Prime Minister Sanna Marin (SDP) criticised Helsinki Metropolitan Area authorities as well as her own government coalition partners for their response to the coronavirus crisis in emails to a former ministerial state secretary sent in October.
Yle has seen the chain of correspondence between the PM and Martti Hetemäki, a former Chief of Staff at the Ministry of Finance who resigned from his position at the end of September.
"I am deeply frustrated that the seriousness of the situation is not widely understood," Marin wrote on 20 October. "Even within the government, it is difficult to get the required level of action through the various parties due to hesitation."
Hetemäki, who led a working group that drafted the government’s coronavirus strategy in the spring, had written to the Prime Minister on at least two separate occasions in October to express his concern about another coronavirus wave and the strict measures that would be required to tackle it.
He added that he feared the number of coronavirus infections may explode in Finland, as it did in Belgium and the Netherlands in October.
"I share your concern about the situation and recognise the challenges you are describing," Marin wrote in response. "I have asked for clarification on legal aspects concerning the introduction of the Emergency Powers Act. The legal and political threshold for the introduction of the law is high. As it should be, of course."
Marin also expressed her frustration that regional authorities, and especially in the Helsinki Metropolitan Area, were not doing enough to prevent the spread of the virus.
"The regions have the tools needed to take proactive and rapid action, but lack the courage. I am particularly concerned about the modesty of the Helsinki Metropolitan Area's activities," she wrote.
Need for proactive measures
After leaving his position at the Ministry of Finance, Hetemäki became a professor at Helsinki Graduate School of Economics, where he has continued to study factors that contributed to the coronavirus spread alongside colleagues Professor Bengt Holmström and Juhana Hukkinen, an adviser to the Bank of Finland.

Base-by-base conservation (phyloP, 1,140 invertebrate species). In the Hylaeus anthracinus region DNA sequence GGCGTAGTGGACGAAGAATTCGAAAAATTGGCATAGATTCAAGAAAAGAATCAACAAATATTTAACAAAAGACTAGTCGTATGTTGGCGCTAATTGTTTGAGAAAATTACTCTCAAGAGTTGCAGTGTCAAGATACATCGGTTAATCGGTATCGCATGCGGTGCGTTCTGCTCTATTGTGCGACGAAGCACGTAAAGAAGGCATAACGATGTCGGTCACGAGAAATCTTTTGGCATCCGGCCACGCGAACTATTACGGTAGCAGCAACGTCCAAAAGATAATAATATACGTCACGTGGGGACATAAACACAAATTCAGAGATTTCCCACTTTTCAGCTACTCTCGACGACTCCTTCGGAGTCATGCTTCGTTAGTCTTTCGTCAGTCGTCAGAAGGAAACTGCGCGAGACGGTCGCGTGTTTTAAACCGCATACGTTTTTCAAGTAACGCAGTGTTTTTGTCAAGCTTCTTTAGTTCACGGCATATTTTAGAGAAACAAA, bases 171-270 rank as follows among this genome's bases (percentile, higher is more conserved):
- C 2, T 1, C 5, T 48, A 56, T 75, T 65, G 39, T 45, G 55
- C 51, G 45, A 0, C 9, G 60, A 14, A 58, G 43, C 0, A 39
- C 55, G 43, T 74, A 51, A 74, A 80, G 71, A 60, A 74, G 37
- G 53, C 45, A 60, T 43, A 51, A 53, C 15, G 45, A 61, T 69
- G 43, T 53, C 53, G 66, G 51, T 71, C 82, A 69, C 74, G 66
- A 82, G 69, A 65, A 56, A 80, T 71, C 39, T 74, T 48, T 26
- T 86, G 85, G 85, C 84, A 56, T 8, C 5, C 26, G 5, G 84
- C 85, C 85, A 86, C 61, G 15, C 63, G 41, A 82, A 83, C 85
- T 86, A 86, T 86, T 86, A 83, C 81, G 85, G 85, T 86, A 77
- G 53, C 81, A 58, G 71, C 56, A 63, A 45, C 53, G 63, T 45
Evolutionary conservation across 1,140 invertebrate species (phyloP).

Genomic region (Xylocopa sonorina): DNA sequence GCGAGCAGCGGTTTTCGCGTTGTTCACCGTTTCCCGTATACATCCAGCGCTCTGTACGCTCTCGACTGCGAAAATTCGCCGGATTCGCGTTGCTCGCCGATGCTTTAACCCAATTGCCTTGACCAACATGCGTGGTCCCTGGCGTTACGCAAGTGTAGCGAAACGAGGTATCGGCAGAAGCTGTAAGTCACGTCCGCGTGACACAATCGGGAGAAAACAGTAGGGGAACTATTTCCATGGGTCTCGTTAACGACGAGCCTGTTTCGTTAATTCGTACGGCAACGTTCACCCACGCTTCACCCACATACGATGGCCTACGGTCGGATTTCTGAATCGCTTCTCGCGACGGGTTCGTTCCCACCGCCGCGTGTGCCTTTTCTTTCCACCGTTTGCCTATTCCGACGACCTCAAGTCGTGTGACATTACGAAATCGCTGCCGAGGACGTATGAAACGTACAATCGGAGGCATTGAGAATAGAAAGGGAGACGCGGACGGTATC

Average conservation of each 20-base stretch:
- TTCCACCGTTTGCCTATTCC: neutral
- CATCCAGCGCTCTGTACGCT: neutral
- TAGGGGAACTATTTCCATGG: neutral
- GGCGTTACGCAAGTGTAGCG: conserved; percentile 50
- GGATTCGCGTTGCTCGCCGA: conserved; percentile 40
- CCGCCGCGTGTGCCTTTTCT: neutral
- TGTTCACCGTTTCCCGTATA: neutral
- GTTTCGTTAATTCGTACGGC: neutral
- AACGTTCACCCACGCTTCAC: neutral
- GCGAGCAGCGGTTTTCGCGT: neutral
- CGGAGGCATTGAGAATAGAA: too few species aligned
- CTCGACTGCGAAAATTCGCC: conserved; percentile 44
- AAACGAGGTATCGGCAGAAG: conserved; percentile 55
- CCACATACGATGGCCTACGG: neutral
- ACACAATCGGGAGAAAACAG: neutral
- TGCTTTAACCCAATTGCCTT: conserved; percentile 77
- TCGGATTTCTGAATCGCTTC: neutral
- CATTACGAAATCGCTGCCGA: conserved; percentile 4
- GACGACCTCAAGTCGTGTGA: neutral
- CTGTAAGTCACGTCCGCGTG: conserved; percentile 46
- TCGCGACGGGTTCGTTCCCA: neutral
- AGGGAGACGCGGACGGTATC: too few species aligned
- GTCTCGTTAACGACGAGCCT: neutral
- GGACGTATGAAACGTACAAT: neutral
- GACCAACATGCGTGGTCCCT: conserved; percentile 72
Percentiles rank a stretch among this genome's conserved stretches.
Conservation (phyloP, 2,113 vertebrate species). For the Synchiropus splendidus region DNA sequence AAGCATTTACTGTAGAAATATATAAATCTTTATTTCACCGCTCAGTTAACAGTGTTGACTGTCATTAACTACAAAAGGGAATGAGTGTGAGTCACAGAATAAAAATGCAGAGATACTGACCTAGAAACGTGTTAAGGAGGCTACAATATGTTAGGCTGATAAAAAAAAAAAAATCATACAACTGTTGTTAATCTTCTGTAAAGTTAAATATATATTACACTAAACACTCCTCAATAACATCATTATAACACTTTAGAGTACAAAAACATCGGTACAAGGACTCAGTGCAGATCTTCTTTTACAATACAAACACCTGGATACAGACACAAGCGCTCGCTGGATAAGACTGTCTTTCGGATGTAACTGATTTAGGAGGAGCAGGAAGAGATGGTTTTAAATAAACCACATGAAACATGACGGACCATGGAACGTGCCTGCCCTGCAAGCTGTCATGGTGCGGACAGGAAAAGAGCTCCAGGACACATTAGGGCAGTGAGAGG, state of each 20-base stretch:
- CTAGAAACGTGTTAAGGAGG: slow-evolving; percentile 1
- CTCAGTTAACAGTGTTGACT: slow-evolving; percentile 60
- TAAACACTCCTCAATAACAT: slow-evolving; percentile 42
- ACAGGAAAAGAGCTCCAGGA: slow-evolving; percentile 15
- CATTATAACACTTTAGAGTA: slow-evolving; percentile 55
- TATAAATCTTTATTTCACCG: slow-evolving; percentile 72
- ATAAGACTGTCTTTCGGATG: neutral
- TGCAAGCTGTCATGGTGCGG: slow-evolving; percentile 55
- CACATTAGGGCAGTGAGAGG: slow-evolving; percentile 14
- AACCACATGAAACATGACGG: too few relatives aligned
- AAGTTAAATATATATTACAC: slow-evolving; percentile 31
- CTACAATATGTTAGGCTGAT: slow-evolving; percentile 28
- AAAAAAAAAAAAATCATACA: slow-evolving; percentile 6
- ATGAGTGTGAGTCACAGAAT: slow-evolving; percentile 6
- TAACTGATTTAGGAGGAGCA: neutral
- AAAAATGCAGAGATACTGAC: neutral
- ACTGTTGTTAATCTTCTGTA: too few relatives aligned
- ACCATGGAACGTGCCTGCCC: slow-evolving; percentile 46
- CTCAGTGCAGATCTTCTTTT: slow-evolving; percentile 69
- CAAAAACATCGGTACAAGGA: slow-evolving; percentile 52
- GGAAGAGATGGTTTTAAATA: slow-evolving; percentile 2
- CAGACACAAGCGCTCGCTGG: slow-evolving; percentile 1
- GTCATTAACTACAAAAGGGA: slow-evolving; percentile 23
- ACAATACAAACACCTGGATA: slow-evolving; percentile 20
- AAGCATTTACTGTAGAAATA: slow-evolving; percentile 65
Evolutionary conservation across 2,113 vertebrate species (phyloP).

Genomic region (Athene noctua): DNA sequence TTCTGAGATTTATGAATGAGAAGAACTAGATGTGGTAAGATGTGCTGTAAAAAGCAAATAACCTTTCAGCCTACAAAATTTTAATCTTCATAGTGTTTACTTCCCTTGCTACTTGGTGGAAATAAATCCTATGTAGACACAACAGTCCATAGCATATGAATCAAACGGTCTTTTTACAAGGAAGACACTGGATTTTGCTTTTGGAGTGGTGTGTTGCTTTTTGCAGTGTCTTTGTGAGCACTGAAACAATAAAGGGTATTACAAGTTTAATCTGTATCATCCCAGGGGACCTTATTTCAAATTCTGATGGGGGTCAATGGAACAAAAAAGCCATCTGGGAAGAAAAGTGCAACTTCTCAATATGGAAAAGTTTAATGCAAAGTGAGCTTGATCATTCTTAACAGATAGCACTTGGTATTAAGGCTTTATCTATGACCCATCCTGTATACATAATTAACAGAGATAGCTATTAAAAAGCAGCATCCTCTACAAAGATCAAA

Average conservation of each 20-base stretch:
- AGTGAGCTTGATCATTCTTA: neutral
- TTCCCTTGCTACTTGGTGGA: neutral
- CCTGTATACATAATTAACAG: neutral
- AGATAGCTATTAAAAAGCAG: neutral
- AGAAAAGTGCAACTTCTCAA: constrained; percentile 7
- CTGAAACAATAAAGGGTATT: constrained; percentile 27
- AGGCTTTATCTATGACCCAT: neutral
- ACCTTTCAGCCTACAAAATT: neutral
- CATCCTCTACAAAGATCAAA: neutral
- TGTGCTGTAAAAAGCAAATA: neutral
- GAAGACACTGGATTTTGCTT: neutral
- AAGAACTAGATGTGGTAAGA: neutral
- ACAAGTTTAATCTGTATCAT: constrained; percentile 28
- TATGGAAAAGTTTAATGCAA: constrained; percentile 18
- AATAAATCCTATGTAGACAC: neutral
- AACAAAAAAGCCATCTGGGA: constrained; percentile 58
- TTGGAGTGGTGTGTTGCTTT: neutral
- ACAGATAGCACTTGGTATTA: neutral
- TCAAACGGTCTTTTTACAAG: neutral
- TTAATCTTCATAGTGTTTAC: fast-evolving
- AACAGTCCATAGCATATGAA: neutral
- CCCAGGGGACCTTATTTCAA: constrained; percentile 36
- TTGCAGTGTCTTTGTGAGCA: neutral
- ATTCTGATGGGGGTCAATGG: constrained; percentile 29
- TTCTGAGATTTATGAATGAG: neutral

In a second email to Marin, Hetemäki said the group found evidence that the results from taking certain action are not immediate, and can only be seen after a number of weeks. This underlined the importance of proactive measures, Hetemäki wrote, and he recommended the government introduce a mask mandate as well as a restriction on movement in order to control the spread.
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"The continued increase in infections is likely to be inevitable, but I think it is entirely possible to slow it down effectively. In practice, this could mean, for example, a ruling on the use of masks and, above all, decisions aimed at reducing contacts. The latter could mean restricting movement (e.g. non-essential commuting) and banning indoor gatherings," Hetemäki suggested.
Marin responded that the big challenge for her leadership was that the government’s ability to act is based on necessity, not foresight.
"I see that proactive, rapid and strong action is now needed to curb the epidemic. However, Finland's legal framework and our ability to act are based on the necessity of action, not on anticipation. This is a big challenge from a leadership perspective," the PM wrote.
As Marin mentioned in the correspondence, the government has sought advice from the Ministry of Justice and the Chancellor of Justice Tuomas Pöysti on the use of the Emergency Powers Act, and also whether exceptional measures can be taken even if the act would not be used.
"In itself, in a serious pandemic, this can be done, and yes the situation is going in a serious direction in Finland," Pöysti told Yle last Monday.